In the first stage, we estimate e(i) and e(i − q) from (9):

$$ {\displaystyle \begin{array}{l}{\mathbf{w}}_{MSE}={\left[R\left(\mathbf{u}\right)\right]}^{-1}\left[{R}_{du}\right],\\ {}\hat{e}\left(i-q\right)=d\left(i-q\right)-{\mathbf{w}}_{MSE}^T\mathbf{u}\left(i-q\right),\\ {}\hat{e}(i)=d(i)-{\mathbf{w}}_{MSE}^T\mathbf{u}(i),i=1,2,\cdots, L\end{array}} $$
(33)

where \( \hat{e}(i) \)and \( \hat{e}\left(i-q\right) \) are the estimates of e(i) and e(i − q), respectively.

In the second stage, we estimate w from (32).

If we define

$$ {F}_1\left(\mathbf{w}\right)=\frac{\partial {J}_{MSCE}}{\partial \mathbf{w}}, $$

then we can rewrite (33) as

$$ {\displaystyle \begin{array}{l}{F}_1\left(\mathbf{w}\right)=-E\left\{{\hat{e}}^2\left(i-q\right)\left[d(i)\mathbf{u}(i)-\mathbf{u}(i){\mathbf{u}}^T(i)\mathbf{w}\right]\right\}\\ {}-E\left\{{\hat{e}}^2(i)\left[d\left(i-q\right)\mathbf{u}\left(i-q\right)-\mathbf{u}\left(i-q\right){\mathbf{u}}^T\left(i-q\right)\mathbf{w}\right]\right\}=0\end{array}} $$
(34)

where F1(w) is the estimate of F1(w).

Note that the expectation can be estimated by averaging over the samples using

$$ E\left\{f(x)\right\}\approx \frac{1}{L}\sum \limits_{i=1}^Lf\left({x}_i\right). $$
(35)

Equation (34) can be estimated by

$$ {\displaystyle \begin{array}{l}{F}_1\left(\mathbf{w}\right)\approx -\frac{1}{L}\sum \limits_{i=q+1}^{L+q}\left\{{\hat{e}}^2\left(i-q\right)\left[d(i)\mathbf{u}(i)-\mathbf{u}(i){\mathbf{u}}^T(i)\mathbf{w}\right]\right\}\\ {}-\frac{1}{L}\sum \limits_{i=q+1}^{L+q}\left\{{\hat{e}}^2(i)\left[d\left(i-q\right)\mathbf{u}\left(i-q\right)-\mathbf{u}\left(i-q\right){\mathbf{u}}^T\left(i-q\right)\mathbf{w}\right]\right\}\\ {}=-\frac{1}{L}\sum \limits_{i=q+1}^{L+q}\left\{{\hat{e}}^2\left(i-q\right)d(i)\mathbf{u}(i)+{\hat{e}}^2(i)d\left(i-q\right)\mathbf{u}\left(i-q\right)\right\}\\ {}+\frac{1}{L}\sum \limits_{i=q+1}^{L+q}\left\{{\hat{e}}^2\left(i-q\right)\mathbf{u}(i){\mathbf{u}}^T(i)+{\hat{e}}^2(i)\mathbf{u}\left(i-q\right){\mathbf{u}}^T\left(i-q\right)\right\}\mathbf{w}=0.\end{array}} $$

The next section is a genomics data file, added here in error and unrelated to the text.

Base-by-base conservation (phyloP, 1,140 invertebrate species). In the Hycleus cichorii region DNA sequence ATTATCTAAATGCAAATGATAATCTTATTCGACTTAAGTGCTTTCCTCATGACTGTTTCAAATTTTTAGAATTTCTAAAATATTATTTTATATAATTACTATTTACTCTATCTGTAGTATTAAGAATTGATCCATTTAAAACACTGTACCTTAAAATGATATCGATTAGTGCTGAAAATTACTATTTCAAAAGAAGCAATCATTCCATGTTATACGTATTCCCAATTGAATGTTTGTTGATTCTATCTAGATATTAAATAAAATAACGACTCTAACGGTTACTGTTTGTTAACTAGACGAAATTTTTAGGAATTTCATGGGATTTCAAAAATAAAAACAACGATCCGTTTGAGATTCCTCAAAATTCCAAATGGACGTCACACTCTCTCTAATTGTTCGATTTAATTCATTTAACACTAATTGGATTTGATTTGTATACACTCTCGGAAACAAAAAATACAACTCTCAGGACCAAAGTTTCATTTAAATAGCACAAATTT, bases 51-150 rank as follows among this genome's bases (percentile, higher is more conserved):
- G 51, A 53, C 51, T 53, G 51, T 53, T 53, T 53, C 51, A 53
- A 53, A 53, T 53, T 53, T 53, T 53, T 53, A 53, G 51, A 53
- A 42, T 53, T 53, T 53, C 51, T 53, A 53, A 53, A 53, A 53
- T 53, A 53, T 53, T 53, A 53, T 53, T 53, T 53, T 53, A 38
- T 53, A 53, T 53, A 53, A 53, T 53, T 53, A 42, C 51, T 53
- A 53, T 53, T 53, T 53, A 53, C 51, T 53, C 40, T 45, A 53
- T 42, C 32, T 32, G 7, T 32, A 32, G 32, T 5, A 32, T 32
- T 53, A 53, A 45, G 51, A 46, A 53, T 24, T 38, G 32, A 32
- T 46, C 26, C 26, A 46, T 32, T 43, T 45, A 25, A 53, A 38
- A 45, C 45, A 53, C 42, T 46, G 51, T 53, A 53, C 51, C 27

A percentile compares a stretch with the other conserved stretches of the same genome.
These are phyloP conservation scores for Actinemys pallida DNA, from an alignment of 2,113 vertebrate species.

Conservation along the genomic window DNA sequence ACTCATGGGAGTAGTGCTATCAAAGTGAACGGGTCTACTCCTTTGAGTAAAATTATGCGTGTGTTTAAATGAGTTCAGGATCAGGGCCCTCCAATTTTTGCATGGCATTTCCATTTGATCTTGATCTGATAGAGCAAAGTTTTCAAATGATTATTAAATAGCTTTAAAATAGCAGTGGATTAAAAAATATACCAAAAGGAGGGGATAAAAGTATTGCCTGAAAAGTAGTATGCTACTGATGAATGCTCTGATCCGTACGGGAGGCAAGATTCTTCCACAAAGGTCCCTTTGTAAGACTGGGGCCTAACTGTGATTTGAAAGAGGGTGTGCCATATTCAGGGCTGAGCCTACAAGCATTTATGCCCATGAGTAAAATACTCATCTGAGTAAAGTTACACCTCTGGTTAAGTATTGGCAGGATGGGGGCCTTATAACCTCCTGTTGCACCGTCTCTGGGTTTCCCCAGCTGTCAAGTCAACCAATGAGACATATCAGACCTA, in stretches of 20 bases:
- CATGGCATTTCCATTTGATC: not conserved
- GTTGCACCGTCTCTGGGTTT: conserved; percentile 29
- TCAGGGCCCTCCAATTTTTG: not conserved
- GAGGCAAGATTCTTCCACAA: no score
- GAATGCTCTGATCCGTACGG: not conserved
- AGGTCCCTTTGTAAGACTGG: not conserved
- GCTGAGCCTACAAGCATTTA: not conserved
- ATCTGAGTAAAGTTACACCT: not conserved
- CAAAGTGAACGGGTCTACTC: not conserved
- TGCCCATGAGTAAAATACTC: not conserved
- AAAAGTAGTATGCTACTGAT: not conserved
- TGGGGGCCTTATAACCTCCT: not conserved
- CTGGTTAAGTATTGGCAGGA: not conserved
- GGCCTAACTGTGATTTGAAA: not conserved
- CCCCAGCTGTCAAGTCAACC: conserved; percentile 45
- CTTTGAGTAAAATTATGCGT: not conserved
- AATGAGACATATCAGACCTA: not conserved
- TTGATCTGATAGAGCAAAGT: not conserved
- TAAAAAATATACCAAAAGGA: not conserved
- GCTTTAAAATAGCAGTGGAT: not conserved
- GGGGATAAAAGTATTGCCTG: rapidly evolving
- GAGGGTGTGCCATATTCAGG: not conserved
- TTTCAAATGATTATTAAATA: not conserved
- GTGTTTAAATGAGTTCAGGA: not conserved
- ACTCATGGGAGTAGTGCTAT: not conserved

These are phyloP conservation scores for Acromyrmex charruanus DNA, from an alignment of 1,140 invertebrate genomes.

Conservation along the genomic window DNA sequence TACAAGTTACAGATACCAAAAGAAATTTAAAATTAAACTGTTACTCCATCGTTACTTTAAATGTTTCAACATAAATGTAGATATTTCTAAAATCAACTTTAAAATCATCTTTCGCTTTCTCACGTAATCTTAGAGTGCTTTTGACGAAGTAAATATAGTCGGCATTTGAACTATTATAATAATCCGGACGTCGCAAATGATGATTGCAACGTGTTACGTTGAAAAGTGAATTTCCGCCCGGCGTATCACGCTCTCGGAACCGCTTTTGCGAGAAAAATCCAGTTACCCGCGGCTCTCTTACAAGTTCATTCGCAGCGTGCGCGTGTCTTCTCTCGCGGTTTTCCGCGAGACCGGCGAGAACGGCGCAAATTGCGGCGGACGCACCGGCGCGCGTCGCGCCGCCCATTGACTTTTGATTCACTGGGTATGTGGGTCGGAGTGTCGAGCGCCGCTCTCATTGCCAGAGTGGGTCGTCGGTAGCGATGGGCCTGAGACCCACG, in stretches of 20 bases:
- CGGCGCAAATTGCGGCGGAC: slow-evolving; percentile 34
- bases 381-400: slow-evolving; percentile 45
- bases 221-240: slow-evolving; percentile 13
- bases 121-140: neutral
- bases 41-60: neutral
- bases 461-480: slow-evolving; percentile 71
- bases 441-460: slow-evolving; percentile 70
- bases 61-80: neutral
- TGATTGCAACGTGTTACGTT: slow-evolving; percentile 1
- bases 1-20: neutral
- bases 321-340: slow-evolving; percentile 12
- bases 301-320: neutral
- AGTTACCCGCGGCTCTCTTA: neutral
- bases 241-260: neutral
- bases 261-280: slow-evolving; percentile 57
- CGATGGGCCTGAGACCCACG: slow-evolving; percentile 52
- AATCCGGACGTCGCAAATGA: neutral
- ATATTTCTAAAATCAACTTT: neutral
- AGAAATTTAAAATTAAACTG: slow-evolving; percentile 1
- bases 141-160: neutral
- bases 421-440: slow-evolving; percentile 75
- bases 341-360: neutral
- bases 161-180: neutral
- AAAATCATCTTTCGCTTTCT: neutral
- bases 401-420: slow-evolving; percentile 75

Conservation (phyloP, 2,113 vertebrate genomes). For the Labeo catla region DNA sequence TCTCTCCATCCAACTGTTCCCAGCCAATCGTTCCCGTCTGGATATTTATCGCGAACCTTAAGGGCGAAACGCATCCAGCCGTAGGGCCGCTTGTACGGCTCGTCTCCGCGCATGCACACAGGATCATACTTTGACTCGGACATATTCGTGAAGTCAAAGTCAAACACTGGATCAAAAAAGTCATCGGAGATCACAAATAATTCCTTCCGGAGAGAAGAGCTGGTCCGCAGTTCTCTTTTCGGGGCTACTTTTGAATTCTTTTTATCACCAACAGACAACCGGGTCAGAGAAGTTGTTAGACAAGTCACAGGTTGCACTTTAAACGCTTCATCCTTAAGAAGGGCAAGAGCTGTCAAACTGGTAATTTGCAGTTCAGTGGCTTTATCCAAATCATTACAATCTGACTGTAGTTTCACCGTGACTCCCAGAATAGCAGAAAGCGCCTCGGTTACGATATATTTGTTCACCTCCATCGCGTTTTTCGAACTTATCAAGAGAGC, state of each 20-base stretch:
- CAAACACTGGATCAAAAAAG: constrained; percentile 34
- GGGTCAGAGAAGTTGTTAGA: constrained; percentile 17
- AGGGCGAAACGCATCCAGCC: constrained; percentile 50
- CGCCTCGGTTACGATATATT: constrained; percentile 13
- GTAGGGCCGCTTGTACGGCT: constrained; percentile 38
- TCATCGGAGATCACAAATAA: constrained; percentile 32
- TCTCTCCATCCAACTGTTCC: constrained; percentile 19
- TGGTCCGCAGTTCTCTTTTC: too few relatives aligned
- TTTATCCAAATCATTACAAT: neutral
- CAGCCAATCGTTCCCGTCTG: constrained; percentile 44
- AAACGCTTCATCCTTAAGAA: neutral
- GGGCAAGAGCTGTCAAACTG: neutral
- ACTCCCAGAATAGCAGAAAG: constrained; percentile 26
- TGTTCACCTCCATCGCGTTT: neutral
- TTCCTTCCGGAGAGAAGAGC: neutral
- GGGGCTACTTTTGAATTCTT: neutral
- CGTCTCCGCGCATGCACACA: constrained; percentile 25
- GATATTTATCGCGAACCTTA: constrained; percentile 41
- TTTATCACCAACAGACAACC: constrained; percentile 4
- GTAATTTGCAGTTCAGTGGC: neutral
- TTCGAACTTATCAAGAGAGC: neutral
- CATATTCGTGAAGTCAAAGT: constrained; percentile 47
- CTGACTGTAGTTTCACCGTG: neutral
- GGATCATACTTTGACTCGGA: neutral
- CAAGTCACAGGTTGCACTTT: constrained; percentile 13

(36)

Furthermore, we have

$$ {\displaystyle \begin{array}{l}\frac{1}{L}\sum \limits_{i=q+1}^{L+q}\left\{{\hat{e}}^2\left(i-q\right)d(i)\mathbf{u}(i)+{\hat{e}}^2(i)d\left(i-q\right)\mathbf{u}\left(i-q\right)\right\}=\\ {}\frac{1}{L}\sum \limits_{i=q+1}^{L+q}\left\{{\hat{e}}^2\left(i-q\right)\mathbf{u}(i){\mathbf{u}}^T(i)+{\hat{e}}^2(i)\mathbf{u}\left(i-q\right){\mathbf{u}}^T\left(i-q\right)\right\}\mathbf{w}.\end{array}} $$
(37)

If we define Rdu(q) and Ruu(q) as

$$ {\displaystyle \begin{array}{l}{\mathbf{R}}_{du}(q)=E\left\{{e}^2\left(i-q\right)d(i)\mathbf{u}(i)+{e}^2(i)d\left(i-q\right)\mathbf{u}\left(i-q\right)\right\},\\ {}{\mathbf{R}}_{uu}(q)=E\left\{{e}^2\left(i-q\right)\mathbf{u}(i){\mathbf{u}}^T(i)+{e}^2(i)\mathbf{u}\left(i-q\right){\mathbf{u}}^T\left(i-q\right)\right\},\end{array}} $$
(38)

then we can estimate them as

$$ {\displaystyle \begin{array}{l}{\mathbf{R}}_{du}(q)=\frac{1}{L}\sum \limits_{i=q+1}^{L+q}\left\{{\hat{e}}^2\left(i-q\right)d(i)\mathbf{u}(i)+{\hat{e}}^2(i)d\left(i-q\right)\mathbf{u}\left(i-q\right)\right\},\\ {}{\mathbf{R}}_{uu}(q)=\frac{1}{L}\sum \limits_{i=q+1}^{L+q}\left\{{\hat{e}}^2\left(i-q\right)\mathbf{u}(i){\mathbf{u}}^T(i)+{\hat{e}}^2(i)\mathbf{u}\left(i-q\right){\mathbf{u}}^T\left(i-q\right)\right\},\end{array}} $$
(39)

where Rdu(q) and Ruu(q) are the estimates of Rdu(q) and Ruu(q), respectively.

We can estimate the closed-form solution of the MSCE as

$$ {\mathbf{w}}_{close\_ MSCE}={\left[{\mathbf{R}}_{uu}(q)\right]}^{-1}\left[{\mathbf{R}}_{du}(q)\right]. $$
(40)

Note than tanh(x) ≈ x when x is small. We can estimate the closed-form solution of the GMSCE in the same way.

If we define RGdu(q) and RGuu(q) as

$$ {\displaystyle \begin{array}{l}{\mathbf{R}}_{Gdu}(q)=E\left\{G\left(e\left(i-q\right)\right)d(i)\mathbf{u}(i)+G\left(e(i)\right)d\left(i-q\right)\mathbf{u}\left(i-q\right)\right\},\\ {}{\mathbf{R}}_{Guu}(q)=E\left\{G\left(e\left(i-q\right)\right)\mathbf{u}(i){\mathbf{u}}^T(i)+G\left(e(i)\right)\mathbf{u}\left(i-q\right){\mathbf{u}}^T\left(i-q\right)\right\},\end{array}} $$
(41)

then we can estimate them as

$$ {\displaystyle \begin{array}{l}{\mathbf{R}}_{Gdu}(q)=\frac{1}{L}\sum \limits_{i=q+1}^{L+q}\left\{G\left(\hat{e}\left(i-q\right)\right)d(i)\mathbf{u}(i)+G\left(\hat{e}(i)\right)d\left(i-q\right)\mathbf{u}\left(i-q\right)\right\},\\ {}{\mathbf{R}}_{Guu}(q)=\frac{1}{L}\sum \limits_{i=q+1}^{L+q}\left\{G\left(\hat{e}\left(i-q\right)\right)\mathbf{u}(i){\mathbf{u}}^T(i)+G\left(\hat{e}(i)\right)\mathbf{u}\left(i-q\right){\mathbf{u}}^T\left(i-q\right)\right\}.\end{array}} $$
(42)

We can estimate the closed-form solution of the GMSCE as